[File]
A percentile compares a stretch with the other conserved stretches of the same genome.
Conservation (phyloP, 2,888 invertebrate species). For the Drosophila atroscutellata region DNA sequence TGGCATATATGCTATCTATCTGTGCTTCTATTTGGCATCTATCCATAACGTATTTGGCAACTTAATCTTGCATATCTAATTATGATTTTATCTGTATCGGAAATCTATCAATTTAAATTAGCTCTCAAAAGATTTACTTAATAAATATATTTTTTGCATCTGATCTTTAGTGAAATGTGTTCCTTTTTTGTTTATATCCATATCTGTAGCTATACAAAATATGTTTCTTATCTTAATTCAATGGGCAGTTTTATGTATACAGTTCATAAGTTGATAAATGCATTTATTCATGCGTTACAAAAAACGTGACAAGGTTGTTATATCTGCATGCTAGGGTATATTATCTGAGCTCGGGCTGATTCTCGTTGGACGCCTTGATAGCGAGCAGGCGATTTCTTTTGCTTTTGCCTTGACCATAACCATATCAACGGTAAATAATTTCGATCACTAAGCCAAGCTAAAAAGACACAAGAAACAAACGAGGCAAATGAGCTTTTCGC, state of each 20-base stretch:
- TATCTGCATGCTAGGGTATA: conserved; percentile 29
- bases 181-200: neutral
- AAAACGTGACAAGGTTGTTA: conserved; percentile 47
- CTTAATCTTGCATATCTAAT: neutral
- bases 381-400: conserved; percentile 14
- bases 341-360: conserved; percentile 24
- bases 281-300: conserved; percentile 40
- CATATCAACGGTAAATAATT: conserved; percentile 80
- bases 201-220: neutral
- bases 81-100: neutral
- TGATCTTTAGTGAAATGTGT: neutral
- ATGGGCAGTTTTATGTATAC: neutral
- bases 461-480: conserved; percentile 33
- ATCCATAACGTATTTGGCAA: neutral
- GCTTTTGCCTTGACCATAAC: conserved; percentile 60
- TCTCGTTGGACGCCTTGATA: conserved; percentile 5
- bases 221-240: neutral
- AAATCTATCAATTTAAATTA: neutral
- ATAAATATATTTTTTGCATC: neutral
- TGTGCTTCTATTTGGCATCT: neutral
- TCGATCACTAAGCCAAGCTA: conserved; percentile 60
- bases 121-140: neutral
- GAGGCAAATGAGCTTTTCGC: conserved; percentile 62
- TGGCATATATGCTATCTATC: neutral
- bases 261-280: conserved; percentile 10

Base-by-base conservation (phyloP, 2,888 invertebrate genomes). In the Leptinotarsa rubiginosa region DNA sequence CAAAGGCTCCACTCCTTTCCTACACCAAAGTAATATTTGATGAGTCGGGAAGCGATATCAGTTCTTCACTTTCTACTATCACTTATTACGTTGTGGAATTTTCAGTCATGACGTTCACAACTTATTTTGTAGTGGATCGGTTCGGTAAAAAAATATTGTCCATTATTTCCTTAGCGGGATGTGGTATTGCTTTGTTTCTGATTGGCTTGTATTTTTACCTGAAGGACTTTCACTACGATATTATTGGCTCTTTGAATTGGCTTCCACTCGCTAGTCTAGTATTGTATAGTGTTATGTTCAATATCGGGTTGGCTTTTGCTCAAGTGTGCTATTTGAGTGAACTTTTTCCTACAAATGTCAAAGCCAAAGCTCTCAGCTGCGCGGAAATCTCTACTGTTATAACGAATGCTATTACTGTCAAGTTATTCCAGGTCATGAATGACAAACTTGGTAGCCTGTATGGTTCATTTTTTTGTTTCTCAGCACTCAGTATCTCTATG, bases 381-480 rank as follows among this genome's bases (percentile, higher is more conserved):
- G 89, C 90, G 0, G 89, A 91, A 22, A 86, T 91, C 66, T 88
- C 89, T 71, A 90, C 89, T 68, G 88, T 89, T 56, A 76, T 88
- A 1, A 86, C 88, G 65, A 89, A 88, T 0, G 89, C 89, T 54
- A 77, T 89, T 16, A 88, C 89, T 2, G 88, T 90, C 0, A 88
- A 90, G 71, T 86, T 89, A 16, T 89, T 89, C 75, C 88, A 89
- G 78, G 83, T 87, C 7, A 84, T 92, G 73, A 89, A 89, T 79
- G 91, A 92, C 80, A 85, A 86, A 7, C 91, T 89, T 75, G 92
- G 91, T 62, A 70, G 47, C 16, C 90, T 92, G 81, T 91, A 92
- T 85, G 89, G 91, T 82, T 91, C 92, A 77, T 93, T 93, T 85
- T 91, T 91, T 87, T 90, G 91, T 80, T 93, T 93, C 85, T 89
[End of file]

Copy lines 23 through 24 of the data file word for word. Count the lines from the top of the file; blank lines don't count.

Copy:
- TCGATCACTAAGCCAAGCTA: conserved; percentile 60
- bases 121-140: neutral